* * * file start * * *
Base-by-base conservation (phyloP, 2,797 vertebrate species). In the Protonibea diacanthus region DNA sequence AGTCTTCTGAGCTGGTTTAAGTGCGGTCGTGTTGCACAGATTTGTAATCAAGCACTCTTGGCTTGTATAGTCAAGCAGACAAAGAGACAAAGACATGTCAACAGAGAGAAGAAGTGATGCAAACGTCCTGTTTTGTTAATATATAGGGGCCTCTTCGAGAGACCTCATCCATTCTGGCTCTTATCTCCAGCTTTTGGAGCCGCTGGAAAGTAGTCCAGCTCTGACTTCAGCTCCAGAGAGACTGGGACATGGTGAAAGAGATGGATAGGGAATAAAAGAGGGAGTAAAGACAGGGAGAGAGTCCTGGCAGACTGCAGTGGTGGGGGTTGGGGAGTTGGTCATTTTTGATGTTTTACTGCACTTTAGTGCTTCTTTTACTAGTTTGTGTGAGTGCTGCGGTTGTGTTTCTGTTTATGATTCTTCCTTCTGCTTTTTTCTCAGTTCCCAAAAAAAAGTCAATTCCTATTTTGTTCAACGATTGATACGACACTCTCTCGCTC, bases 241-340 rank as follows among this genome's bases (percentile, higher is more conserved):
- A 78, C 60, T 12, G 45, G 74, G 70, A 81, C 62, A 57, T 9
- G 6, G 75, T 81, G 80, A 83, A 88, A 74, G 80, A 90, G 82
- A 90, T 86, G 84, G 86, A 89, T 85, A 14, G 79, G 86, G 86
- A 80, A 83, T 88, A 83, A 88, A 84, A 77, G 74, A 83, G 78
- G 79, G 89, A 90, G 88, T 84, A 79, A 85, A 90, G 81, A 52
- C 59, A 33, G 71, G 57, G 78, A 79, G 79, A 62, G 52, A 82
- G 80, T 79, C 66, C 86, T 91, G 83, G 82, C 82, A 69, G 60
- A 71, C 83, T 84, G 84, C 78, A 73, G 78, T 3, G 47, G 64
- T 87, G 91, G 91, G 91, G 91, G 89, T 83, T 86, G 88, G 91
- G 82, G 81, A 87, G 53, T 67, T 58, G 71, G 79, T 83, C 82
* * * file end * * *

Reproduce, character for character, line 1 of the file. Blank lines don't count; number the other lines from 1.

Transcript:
Base-by-base conservation (phyloP, 2,797 vertebrate species). In the Protonibea diacanthus region DNA sequence AGTCTTCTGAGCTGGTTTAAGTGCGGTCGTGTTGCACAGATTTGTAATCAAGCACTCTTGGCTTGTATAGTCAAGCAGACAAAGAGACAAAGACATGTCAACAGAGAGAAGAAGTGATGCAAACGTCCTGTTTTGTTAATATATAGGGGCCTCTTCGAGAGACCTCATCCATTCTGGCTCTTATCTCCAGCTTTTGGAGCCGCTGGAAAGTAGTCCAGCTCTGACTTCAGCTCCAGAGAGACTGGGACATGGTGAAAGAGATGGATAGGGAATAAAAGAGGGAGTAAAGACAGGGAGAGAGTCCTGGCAGACTGCAGTGGTGGGGGTTGGGGAGTTGGTCATTTTTGATGTTTTACTGCACTTTAGTGCTTCTTTTACTAGTTTGTGTGAGTGCTGCGGTTGTGTTTCTGTTTATGATTCTTCCTTCTGCTTTTTTCTCAGTTCCCAAAAAAAAGTCAATTCCTATTTTGTTCAACGATTGATACGACACTCTCTCGCTC, bases 241-340 rank as follows among this genome's bases (percentile, higher is more conserved):